The issue is not food, rather it is responsiblity among consumers. Americans are vastly irresponsible, selfish and greedy. Super-size meals, all-u-can-eat buffets, and double cheeseburgers exemplify these traits. 'Fast food' is not the culprit. Nearly all American restaurants serve oversized portions of food - healthy or not.
Americans consume. They consume gasoline, cigarettes, alcohol and food - vast quantities of each. They consume automobiles, clothing, technology, and services. Our culture consumes more goods than any other country creating the largest economy in the world. However, as consumer society we expect businesses to solve our social issues.
Businesses create products which consumers demand. Brands which do not meet this demand fail. Therefore it's plain to see that obesity and health problems are caused from overeating consumers - not businesses, their products, or marketing plans. Brands must continue to serve over-sized portions until the consumer changes.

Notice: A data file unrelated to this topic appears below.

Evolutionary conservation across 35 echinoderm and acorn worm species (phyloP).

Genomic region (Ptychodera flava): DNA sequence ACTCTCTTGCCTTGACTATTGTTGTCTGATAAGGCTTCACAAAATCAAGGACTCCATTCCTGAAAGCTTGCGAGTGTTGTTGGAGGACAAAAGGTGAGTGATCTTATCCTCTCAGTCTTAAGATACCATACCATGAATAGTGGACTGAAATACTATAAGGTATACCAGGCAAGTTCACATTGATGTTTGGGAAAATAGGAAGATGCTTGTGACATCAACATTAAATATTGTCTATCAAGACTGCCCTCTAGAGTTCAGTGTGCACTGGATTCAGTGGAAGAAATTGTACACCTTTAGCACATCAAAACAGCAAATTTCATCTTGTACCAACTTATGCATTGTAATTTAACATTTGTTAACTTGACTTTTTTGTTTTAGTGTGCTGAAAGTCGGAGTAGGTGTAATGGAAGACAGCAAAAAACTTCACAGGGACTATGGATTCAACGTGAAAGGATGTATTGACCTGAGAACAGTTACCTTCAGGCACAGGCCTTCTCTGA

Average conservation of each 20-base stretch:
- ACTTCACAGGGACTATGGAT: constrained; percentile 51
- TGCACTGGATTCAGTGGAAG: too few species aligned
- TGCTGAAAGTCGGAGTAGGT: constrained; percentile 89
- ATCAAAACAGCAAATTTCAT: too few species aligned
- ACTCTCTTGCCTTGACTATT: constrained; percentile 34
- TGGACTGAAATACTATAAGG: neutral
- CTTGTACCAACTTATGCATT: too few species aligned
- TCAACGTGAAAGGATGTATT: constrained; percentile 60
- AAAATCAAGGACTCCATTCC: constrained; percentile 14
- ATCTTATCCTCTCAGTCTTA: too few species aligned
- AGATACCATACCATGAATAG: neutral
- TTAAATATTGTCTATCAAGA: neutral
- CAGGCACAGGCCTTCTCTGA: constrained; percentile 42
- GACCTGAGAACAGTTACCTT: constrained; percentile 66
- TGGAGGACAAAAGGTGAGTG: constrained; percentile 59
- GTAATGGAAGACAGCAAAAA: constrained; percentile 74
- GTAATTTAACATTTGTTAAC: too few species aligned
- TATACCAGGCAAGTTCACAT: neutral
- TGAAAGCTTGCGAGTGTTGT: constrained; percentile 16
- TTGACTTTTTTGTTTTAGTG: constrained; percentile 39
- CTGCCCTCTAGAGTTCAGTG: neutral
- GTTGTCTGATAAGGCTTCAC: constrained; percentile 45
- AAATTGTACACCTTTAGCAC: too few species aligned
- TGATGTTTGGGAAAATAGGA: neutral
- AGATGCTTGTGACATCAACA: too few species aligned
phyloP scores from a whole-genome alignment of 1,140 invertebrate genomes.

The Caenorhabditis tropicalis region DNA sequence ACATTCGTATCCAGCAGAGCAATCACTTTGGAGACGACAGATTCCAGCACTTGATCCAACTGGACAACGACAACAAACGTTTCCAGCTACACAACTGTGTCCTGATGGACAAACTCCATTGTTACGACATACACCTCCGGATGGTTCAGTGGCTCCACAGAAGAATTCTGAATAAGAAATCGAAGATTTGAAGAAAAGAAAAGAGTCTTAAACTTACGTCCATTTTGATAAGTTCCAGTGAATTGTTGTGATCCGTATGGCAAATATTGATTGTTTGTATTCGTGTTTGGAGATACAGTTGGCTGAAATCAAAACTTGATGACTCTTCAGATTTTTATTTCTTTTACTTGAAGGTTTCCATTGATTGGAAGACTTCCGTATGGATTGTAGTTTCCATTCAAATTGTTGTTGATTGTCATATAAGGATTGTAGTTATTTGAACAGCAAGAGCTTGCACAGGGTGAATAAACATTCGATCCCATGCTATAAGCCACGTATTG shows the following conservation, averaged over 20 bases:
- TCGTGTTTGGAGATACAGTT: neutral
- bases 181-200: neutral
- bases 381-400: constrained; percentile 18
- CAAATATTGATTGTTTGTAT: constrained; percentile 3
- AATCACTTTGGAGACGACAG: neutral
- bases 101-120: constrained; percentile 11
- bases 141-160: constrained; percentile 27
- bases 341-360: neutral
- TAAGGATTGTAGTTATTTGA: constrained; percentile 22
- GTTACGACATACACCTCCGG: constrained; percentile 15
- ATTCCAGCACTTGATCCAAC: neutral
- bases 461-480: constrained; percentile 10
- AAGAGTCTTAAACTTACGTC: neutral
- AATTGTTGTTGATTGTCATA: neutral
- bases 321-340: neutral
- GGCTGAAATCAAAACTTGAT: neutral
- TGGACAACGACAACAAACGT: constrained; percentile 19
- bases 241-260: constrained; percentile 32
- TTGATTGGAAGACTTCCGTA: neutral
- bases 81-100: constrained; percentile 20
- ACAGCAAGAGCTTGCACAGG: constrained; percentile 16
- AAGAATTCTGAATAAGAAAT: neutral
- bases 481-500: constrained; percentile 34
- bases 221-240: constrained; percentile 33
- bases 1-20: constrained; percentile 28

We already are seeing a shift in consumer behavior. Brands such as Subway have rapidly grown to compete with the burger brands over the past 10 years. 'Get thin fast' diets are hot topics. Organic produce has created a new category in the supermarkets, even spawning entire new retail brands such as Whole Foods and Wild Oats.
Even in this new found 'faith' you can see our lasting consumer culture. Subway serves 'foot long' sandwiches, potato chips, soft drinks, and over-sized cookies. The Atkin's diet is under fire for its health liabilities, and the traditional grocers are by far and wide still the norm with limited organic products.
In the end, every brand must stand for something, even if it is grease, sugar, and salt. Burger King's latest campaign embraces its core brand identity - 'have it your way'. This is very responsible marketing. It's honest.